By Mohamed Touzani
TRT Afrika, Rabat, Morocco
The Moroccan government has just launched a painstaking process to revise the Family Code, or Moudawana, in a society deeply divided between those campaigning to maintain the status quo and those calling for far-reaching reforms.
Last September, King Mohammed VI held out hope for those calling for greater gender equality by setting up a commission to consult with women's associations, ulemas (theologians), intellectuals and government departments to develop a reform agenda for the Family Code in line with the profound economic, social and political changes that have taken place in Morocco over the last 20 years.
The commission's brief is to submit its report to King Mohammed VI within six months.
In his capacity as Amir Al Mouminine (Leader of the Faithful), the sovereign will rule on the proposed reforms before submitting these to the government, and then to Parliament for adoption.
"Our ambition is to continue building an advanced and dignified Morocco. It is, therefore, essential that all Moroccans, men and women alike, play an active part in the development dynamic," the King told Parliament in 2022, justifying the need to introduce this law.
A few years after his enthronement in 1999, the King had initiated a courageous reform of the Family Code, which was then hailed by the international community as a pioneering experiment in the region.
According to the Haut-commissariat au Plan (HCP), the literacy rate for women in Morocco, who accounted for 50.3% of the population in 2020, rose to 53.9% in 2019 from 39.6% in 2004. School enrolment reached 90.5% of girls aged 15-17 in urban areas and 39.2% in rural areas in 2020.
At the national level, life expectancy at birth for women rose from 75.6 years in 2010 to 78.3 years in 2020. In urban and rural areas, it was 76.9 and 71.4 years respectively.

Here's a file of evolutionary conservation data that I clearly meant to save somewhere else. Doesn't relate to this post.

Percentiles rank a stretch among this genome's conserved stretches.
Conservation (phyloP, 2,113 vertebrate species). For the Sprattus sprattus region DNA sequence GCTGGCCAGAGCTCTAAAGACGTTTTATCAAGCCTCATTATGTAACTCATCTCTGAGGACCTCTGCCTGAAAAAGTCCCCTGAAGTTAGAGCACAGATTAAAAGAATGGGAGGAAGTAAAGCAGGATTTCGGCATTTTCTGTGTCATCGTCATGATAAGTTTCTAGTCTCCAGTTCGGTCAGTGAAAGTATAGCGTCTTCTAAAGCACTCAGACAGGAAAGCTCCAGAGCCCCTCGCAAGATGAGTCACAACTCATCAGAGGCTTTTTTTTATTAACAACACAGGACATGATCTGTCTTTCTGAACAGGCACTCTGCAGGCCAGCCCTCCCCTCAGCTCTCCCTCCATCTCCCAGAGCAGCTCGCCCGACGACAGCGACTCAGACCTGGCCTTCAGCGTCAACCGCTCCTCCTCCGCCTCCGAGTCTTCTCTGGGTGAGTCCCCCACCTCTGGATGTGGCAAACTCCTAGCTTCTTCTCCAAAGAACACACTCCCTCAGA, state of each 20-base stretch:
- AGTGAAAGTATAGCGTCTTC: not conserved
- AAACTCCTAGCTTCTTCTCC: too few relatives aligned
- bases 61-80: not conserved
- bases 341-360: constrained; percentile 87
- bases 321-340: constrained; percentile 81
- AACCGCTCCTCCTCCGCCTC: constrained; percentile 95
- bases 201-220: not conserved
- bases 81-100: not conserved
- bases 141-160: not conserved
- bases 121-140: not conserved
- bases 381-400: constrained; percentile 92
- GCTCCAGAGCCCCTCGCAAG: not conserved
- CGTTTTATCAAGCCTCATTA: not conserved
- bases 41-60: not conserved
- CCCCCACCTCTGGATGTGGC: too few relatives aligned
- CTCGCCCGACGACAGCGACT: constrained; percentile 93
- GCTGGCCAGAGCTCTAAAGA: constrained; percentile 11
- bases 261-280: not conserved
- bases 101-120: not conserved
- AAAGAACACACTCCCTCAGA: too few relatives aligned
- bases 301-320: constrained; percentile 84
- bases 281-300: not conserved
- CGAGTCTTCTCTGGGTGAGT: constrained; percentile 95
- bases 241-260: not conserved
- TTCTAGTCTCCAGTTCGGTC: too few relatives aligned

Other significant data include the maternal mortality rate dropping from 112 deaths per 100,000 live births in 2010 to 72.6 deaths in 2018 (111.1 in rural areas and 44.6 in urban areas).
But while the proposed code represented a big leap at the time, certain limitations of the exercise have prevented the process of women advancement, as provided for in the Moroccan Constitution passed in 2011 in the wake of the Arab Spring.
The HCP points out that women's participation in the labour market in 2020 was still low, with an activity rate of 19.9% compared with 70.4% for men. The agricultural sector remained the leading employer of women (44.8%).
Clamour for change
A year after his address to Parliament, the King recently asked the head of government to speed up the pace of this project, which is of great importance for equality between men and women in terms of rights and obligations, while setting the parameters for this reform.
"In my capacity as Amir Al-Mouminine (...), I cannot authorise what God has prohibited, nor prohibit what the 'Most High' has authorised, particularly on points governed by formal Quranic texts," the sovereign said.
"In this respect, we are committed to ensuring that this reform drive is carried out in perfect harmony with the ultimate aims of Islamic law (Sharia) and the specific characteristics of Moroccan society."
The current Family Code sets the legal age of marriage at 18, albeit with derogations under Article 20 that many say "pave the way for abuses".
As for polygamy, legislation provides for dissuasive measures like the obligation to have the authorisation of the first wife for a man to marry again, or the husband needing to provide objective justification of the existence of resources to support two families.
The husband must also guarantee his ability to pay alimony and provide housing for both wives equally.
Morocco’s Justice and Development Party (PJD), led by former Prime Minister Abdelilah Benkirane, opposes the proposed ban on polygamy and the concept of equal inheritance.
A month after the launch of the process to revise the Family Code, opinions remain divided on several of the proposed reforms.
Thankfully, a consensus seems to be emerging on the need to put a stop to underage marriage.
While the number of marriage authorisations has fallen slightly over the last 10 years, the number of applications has risen astonishingly to over 27,000, according to the latest data.
Morocco's minister of justice, Abdellatif Ouahbi, has called for "an end to this problem once and for all".